Published On: November 6, 2017
Reviewed On: November 6, 2017
Updated On: November 2, 2023
Co-parenting is never easy, but co-parenting with a narcissist is a whole different ballgame. Narcissists are self-centered and incapable of putting anyone’s needs ahead of their own — including the needs of their own kids! Narcissists love chaos, drama, and control. Truly personality-disordered narcissists keep you off balance by forcing you to ride a roller coaster of abuse and seduction.
Here are four strategies that will help you build your strength and reduce stress:
A narcissist will not change, so it’s critical that you remember that the chaos and drama he creates is not about you. In the relationship, did he make you feel like you were walking on eggshells, always second-guessing, never good enough? Putting others off balance is a narcissist’s secret weapon, and he won’t give that up no matter what. Don’t expect him to step up, become empathetic, or give up his desire for emotional control. Managing your expectations will make things easier. Knowing that he won’t change establishes the groundwork for the next strategy.
True co-parenting is impossible with a narcissist, so instead aim for parallel parenting. What does this mean? In your house, your rules; in his house, his circus. Make yours a healthy, safe, and loving home to counter the emotional chaos that thrives in his house. Focus on qualities that are probably in short supply in his home: empathy, love, boundaries, and safety to express feelings.
Make a parenting plan that both parents have to sign. If necessary, hire a lawyer to ensure the document has legal weight. To the extent that it’s possible, stick to that plan, even when he tries to disrupt it by shifting times, dates, and so on. Don’t waiver, don’t apologize; just stick to the plan. Narcissists will always try to exploit the situation to their benefit. Don’t feed the narcissist’s desire for chaos by engaging and becoming emotional. Let the small stuff roll off your back, and use email for the big stuff. Email reduces stress because there is no emotional tug of war that often happens on the phone. Not to mention, it’s all documented!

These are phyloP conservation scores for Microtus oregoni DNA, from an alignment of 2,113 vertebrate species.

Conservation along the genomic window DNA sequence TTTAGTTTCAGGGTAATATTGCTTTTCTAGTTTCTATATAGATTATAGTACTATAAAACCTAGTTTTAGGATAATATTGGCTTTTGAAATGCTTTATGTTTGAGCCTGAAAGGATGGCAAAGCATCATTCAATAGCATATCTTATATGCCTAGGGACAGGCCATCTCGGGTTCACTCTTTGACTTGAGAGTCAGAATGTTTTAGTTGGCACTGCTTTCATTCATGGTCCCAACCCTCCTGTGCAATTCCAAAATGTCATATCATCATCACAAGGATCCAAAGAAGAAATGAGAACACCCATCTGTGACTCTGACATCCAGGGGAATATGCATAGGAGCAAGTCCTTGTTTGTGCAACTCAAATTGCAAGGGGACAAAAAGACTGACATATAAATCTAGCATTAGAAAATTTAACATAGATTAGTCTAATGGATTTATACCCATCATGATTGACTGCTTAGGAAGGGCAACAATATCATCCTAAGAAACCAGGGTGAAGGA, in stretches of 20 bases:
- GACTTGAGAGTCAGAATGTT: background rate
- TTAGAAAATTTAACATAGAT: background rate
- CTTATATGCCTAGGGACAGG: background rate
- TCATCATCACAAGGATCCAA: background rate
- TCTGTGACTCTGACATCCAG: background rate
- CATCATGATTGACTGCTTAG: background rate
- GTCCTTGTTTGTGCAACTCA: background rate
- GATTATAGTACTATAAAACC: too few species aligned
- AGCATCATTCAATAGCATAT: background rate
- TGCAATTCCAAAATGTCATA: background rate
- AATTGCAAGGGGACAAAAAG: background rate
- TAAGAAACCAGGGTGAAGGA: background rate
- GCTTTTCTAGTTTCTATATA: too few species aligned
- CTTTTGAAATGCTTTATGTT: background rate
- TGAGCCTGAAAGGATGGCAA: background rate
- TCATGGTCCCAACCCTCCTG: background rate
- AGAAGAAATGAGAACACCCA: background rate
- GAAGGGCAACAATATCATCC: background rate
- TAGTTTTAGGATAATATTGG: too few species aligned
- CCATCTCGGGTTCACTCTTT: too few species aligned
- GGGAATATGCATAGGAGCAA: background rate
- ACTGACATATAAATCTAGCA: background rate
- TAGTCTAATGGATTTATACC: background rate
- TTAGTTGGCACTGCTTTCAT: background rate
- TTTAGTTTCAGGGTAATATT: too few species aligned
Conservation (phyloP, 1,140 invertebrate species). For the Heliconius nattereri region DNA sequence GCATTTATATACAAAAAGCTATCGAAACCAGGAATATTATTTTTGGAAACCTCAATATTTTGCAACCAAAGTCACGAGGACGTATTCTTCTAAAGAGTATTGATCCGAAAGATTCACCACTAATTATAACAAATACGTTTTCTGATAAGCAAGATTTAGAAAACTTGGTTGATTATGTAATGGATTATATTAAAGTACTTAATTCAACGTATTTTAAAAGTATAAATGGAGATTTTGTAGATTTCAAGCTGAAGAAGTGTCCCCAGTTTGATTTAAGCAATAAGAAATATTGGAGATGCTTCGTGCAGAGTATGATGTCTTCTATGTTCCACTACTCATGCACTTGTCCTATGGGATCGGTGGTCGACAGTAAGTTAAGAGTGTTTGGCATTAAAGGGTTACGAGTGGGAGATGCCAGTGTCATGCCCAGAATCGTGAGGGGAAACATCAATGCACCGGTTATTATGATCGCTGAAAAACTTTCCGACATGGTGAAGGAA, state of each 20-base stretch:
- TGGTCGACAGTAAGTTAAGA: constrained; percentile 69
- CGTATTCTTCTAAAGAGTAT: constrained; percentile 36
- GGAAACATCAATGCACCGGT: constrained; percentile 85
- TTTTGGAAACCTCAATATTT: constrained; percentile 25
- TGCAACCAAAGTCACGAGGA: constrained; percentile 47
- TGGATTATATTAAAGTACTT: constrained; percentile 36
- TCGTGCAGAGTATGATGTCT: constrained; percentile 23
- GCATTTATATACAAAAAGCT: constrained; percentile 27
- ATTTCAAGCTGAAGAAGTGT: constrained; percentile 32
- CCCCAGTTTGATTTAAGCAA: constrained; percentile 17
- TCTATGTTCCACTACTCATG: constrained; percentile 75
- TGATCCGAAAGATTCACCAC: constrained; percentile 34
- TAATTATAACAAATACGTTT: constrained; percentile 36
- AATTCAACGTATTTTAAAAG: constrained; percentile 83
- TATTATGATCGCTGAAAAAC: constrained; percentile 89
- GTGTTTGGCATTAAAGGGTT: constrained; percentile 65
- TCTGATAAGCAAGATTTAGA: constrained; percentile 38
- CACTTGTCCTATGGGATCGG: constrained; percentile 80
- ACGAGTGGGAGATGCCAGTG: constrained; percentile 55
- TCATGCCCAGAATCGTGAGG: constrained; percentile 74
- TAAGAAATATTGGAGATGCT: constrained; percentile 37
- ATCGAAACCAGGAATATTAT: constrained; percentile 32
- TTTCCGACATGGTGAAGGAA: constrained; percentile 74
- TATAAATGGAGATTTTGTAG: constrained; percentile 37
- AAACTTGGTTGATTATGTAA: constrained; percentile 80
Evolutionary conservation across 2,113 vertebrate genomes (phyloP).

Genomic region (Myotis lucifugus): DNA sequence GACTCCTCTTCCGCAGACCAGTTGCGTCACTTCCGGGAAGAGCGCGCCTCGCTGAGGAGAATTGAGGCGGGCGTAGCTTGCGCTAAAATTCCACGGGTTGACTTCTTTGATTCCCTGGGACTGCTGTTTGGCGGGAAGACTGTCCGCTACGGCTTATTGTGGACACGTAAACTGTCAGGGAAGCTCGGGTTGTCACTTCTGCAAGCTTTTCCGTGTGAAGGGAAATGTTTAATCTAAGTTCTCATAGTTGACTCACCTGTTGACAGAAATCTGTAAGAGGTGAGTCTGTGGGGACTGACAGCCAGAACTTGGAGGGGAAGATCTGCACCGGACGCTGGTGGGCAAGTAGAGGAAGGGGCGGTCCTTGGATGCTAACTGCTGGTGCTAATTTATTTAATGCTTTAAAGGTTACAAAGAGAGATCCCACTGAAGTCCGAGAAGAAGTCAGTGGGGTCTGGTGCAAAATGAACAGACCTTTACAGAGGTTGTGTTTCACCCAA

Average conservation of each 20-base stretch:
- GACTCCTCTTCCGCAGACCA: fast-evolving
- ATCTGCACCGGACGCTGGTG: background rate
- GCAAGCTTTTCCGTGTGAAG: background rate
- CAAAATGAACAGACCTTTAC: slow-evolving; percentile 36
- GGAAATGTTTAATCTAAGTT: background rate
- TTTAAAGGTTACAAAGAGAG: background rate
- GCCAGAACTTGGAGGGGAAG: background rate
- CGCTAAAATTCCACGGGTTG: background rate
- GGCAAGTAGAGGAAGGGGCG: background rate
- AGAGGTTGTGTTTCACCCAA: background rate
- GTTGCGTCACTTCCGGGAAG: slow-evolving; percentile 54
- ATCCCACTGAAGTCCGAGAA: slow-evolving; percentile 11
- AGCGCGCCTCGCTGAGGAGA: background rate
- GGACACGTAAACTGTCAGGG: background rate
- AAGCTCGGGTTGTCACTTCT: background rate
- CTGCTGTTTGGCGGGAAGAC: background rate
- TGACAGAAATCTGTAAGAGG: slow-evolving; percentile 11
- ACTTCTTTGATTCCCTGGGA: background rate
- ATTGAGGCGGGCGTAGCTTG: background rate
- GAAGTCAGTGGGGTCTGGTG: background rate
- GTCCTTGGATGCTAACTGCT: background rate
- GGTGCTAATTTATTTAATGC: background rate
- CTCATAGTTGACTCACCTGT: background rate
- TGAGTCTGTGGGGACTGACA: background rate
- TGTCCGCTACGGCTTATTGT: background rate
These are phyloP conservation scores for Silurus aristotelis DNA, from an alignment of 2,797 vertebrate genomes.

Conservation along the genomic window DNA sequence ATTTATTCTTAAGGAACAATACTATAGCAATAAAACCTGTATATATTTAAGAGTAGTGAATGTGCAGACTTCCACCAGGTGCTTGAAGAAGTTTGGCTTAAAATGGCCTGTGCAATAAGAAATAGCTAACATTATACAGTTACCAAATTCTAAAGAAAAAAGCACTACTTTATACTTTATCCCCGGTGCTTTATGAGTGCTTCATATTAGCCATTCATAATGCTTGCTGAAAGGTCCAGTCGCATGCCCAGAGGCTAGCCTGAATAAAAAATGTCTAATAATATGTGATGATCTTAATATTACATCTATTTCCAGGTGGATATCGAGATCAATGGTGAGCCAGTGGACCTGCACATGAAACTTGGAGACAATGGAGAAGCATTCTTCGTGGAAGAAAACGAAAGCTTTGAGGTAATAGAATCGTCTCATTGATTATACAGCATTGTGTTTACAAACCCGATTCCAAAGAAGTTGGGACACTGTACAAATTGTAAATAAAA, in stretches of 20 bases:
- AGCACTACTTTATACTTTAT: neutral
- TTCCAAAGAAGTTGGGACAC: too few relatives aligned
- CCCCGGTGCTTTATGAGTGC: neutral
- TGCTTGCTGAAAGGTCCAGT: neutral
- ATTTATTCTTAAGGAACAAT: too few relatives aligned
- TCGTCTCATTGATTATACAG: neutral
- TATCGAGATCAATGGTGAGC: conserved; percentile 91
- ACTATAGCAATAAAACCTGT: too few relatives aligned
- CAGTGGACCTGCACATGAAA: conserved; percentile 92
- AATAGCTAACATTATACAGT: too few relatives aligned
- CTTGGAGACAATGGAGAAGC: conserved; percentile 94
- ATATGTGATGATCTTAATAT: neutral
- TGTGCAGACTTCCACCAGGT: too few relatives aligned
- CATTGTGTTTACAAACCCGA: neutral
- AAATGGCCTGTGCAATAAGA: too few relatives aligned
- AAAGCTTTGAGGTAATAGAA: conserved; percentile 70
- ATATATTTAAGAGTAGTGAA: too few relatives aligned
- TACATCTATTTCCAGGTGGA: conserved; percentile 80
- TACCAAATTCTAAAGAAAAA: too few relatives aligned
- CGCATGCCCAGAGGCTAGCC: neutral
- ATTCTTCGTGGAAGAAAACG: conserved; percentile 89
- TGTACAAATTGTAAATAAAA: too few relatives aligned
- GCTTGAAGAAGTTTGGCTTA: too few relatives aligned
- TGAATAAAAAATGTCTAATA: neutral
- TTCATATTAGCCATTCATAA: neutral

No matter how well you manage expectations, parallel parent, and stick to the plan, you’re bound to feel exhausted by your ex’s behavior. This is why self-care is essential. You have to build not only a healthy household, but also a healthy you! Make sure you sleep, eat well, build a tribe of support, and seek therapy to navigate the perils of co-parenting with a narcissist.
It can be horribly difficult to cope with an ex and co-parent who has serious personality issues. Nonetheless, you can still create healthy environments for your children by planning and managing stress. Once you learn how to deal with a narcissist, the rest of your parenting duties will seem easy in comparison.
Bio: Chaya is a member of ESME [Empowering Solo Moms Everywhere], the best online community for single moms seeking support and guidance.